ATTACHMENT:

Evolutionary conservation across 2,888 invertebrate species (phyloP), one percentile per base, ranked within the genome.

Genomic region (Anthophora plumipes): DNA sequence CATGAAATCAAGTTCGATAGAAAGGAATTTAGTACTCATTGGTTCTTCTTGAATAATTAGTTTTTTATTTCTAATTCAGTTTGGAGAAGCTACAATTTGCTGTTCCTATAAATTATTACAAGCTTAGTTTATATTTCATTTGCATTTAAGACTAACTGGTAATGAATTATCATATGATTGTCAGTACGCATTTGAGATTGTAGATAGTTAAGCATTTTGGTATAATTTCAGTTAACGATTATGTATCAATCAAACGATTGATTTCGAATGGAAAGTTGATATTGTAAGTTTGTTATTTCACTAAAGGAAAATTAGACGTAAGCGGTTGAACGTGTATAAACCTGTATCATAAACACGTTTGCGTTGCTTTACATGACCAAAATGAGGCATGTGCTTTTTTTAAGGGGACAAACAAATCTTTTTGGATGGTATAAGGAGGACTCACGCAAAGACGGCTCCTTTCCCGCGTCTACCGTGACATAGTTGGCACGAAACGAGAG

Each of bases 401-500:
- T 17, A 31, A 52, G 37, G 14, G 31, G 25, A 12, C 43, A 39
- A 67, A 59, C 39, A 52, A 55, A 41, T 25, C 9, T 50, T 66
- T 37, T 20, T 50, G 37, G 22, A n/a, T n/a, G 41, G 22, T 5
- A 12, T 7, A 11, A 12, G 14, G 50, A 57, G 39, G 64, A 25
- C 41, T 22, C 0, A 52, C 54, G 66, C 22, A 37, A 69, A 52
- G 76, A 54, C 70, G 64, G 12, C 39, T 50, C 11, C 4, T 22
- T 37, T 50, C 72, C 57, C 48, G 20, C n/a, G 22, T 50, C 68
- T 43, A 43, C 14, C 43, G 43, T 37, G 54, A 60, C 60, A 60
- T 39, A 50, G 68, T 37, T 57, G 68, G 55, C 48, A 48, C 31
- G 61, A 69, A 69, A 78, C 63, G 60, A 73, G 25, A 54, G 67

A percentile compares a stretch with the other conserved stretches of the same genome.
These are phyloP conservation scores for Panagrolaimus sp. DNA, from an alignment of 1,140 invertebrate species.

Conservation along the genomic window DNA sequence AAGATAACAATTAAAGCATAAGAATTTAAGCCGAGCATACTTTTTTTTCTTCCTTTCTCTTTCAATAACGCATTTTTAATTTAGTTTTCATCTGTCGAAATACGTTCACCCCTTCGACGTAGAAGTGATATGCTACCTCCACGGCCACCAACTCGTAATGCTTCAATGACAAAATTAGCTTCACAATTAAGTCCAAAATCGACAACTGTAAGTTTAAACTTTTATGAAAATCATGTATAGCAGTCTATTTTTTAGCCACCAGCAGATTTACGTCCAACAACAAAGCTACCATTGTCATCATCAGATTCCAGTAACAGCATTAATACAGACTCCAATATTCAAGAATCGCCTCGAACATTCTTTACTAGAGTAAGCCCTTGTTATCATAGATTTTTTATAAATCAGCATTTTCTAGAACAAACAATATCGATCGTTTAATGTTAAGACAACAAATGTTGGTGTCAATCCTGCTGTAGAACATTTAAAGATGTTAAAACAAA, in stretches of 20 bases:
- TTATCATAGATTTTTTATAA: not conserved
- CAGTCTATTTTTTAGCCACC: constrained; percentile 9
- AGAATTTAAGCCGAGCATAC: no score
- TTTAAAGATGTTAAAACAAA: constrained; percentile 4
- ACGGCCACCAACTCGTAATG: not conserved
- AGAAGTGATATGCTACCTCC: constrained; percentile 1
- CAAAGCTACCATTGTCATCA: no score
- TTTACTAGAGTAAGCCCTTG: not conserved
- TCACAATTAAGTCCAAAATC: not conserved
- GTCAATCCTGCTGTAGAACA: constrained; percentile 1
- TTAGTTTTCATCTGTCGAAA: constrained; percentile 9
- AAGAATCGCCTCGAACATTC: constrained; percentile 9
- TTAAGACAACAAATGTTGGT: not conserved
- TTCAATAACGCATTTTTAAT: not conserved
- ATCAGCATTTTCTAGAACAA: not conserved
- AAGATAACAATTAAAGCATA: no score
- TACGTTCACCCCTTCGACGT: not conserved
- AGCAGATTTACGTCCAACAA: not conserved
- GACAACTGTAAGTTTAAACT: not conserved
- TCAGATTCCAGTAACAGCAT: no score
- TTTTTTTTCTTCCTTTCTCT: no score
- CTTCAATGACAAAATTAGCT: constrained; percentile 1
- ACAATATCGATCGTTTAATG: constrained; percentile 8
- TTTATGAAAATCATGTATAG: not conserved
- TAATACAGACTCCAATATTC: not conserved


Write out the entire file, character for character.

Evolutionary conservation across 2,888 invertebrate species (phyloP), one percentile per base, ranked within the genome.

Genomic region (Anthophora plumipes): DNA sequence CATGAAATCAAGTTCGATAGAAAGGAATTTAGTACTCATTGGTTCTTCTTGAATAATTAGTTTTTTATTTCTAATTCAGTTTGGAGAAGCTACAATTTGCTGTTCCTATAAATTATTACAAGCTTAGTTTATATTTCATTTGCATTTAAGACTAACTGGTAATGAATTATCATATGATTGTCAGTACGCATTTGAGATTGTAGATAGTTAAGCATTTTGGTATAATTTCAGTTAACGATTATGTATCAATCAAACGATTGATTTCGAATGGAAAGTTGATATTGTAAGTTTGTTATTTCACTAAAGGAAAATTAGACGTAAGCGGTTGAACGTGTATAAACCTGTATCATAAACACGTTTGCGTTGCTTTACATGACCAAAATGAGGCATGTGCTTTTTTTAAGGGGACAAACAAATCTTTTTGGATGGTATAAGGAGGACTCACGCAAAGACGGCTCCTTTCCCGCGTCTACCGTGACATAGTTGGCACGAAACGAGAG

Each of bases 401-500:
- T 17, A 31, A 52, G 37, G 14, G 31, G 25, A 12, C 43, A 39
- A 67, A 59, C 39, A 52, A 55, A 41, T 25, C 9, T 50, T 66
- T 37, T 20, T 50, G 37, G 22, A n/a, T n/a, G 41, G 22, T 5
- A 12, T 7, A 11, A 12, G 14, G 50, A 57, G 39, G 64, A 25
- C 41, T 22, C 0, A 52, C 54, G 66, C 22, A 37, A 69, A 52
- G 76, A 54, C 70, G 64, G 12, C 39, T 50, C 11, C 4, T 22
- T 37, T 50, C 72, C 57, C 48, G 20, C n/a, G 22, T 50, C 68
- T 43, A 43, C 14, C 43, G 43, T 37, G 54, A 60, C 60, A 60
- T 39, A 50, G 68, T 37, T 57, G 68, G 55, C 48, A 48, C 31
- G 61, A 69, A 69, A 78, C 63, G 60, A 73, G 25, A 54, G 67

A percentile compares a stretch with the other conserved stretches of the same genome.
These are phyloP conservation scores for Panagrolaimus sp. DNA, from an alignment of 1,140 invertebrate species.

Conservation along the genomic window DNA sequence AAGATAACAATTAAAGCATAAGAATTTAAGCCGAGCATACTTTTTTTTCTTCCTTTCTCTTTCAATAACGCATTTTTAATTTAGTTTTCATCTGTCGAAATACGTTCACCCCTTCGACGTAGAAGTGATATGCTACCTCCACGGCCACCAACTCGTAATGCTTCAATGACAAAATTAGCTTCACAATTAAGTCCAAAATCGACAACTGTAAGTTTAAACTTTTATGAAAATCATGTATAGCAGTCTATTTTTTAGCCACCAGCAGATTTACGTCCAACAACAAAGCTACCATTGTCATCATCAGATTCCAGTAACAGCATTAATACAGACTCCAATATTCAAGAATCGCCTCGAACATTCTTTACTAGAGTAAGCCCTTGTTATCATAGATTTTTTATAAATCAGCATTTTCTAGAACAAACAATATCGATCGTTTAATGTTAAGACAACAAATGTTGGTGTCAATCCTGCTGTAGAACATTTAAAGATGTTAAAACAAA, in stretches of 20 bases:
- TTATCATAGATTTTTTATAA: not conserved
- CAGTCTATTTTTTAGCCACC: constrained; percentile 9
- AGAATTTAAGCCGAGCATAC: no score
- TTTAAAGATGTTAAAACAAA: constrained; percentile 4
- ACGGCCACCAACTCGTAATG: not conserved
- AGAAGTGATATGCTACCTCC: constrained; percentile 1
- CAAAGCTACCATTGTCATCA: no score
- TTTACTAGAGTAAGCCCTTG: not conserved
- TCACAATTAAGTCCAAAATC: not conserved
- GTCAATCCTGCTGTAGAACA: constrained; percentile 1
- TTAGTTTTCATCTGTCGAAA: constrained; percentile 9
- AAGAATCGCCTCGAACATTC: constrained; percentile 9
- TTAAGACAACAAATGTTGGT: not conserved
- TTCAATAACGCATTTTTAAT: not conserved
- ATCAGCATTTTCTAGAACAA: not conserved
- AAGATAACAATTAAAGCATA: no score
- TACGTTCACCCCTTCGACGT: not conserved
- AGCAGATTTACGTCCAACAA: not conserved
- GACAACTGTAAGTTTAAACT: not conserved
- TCAGATTCCAGTAACAGCAT: no score
- TTTTTTTTCTTCCTTTCTCT: no score
- CTTCAATGACAAAATTAGCT: constrained; percentile 1
- ACAATATCGATCGTTTAATG: constrained; percentile 8
- TTTATGAAAATCATGTATAG: not conserved
- TAATACAGACTCCAATATTC: not conserved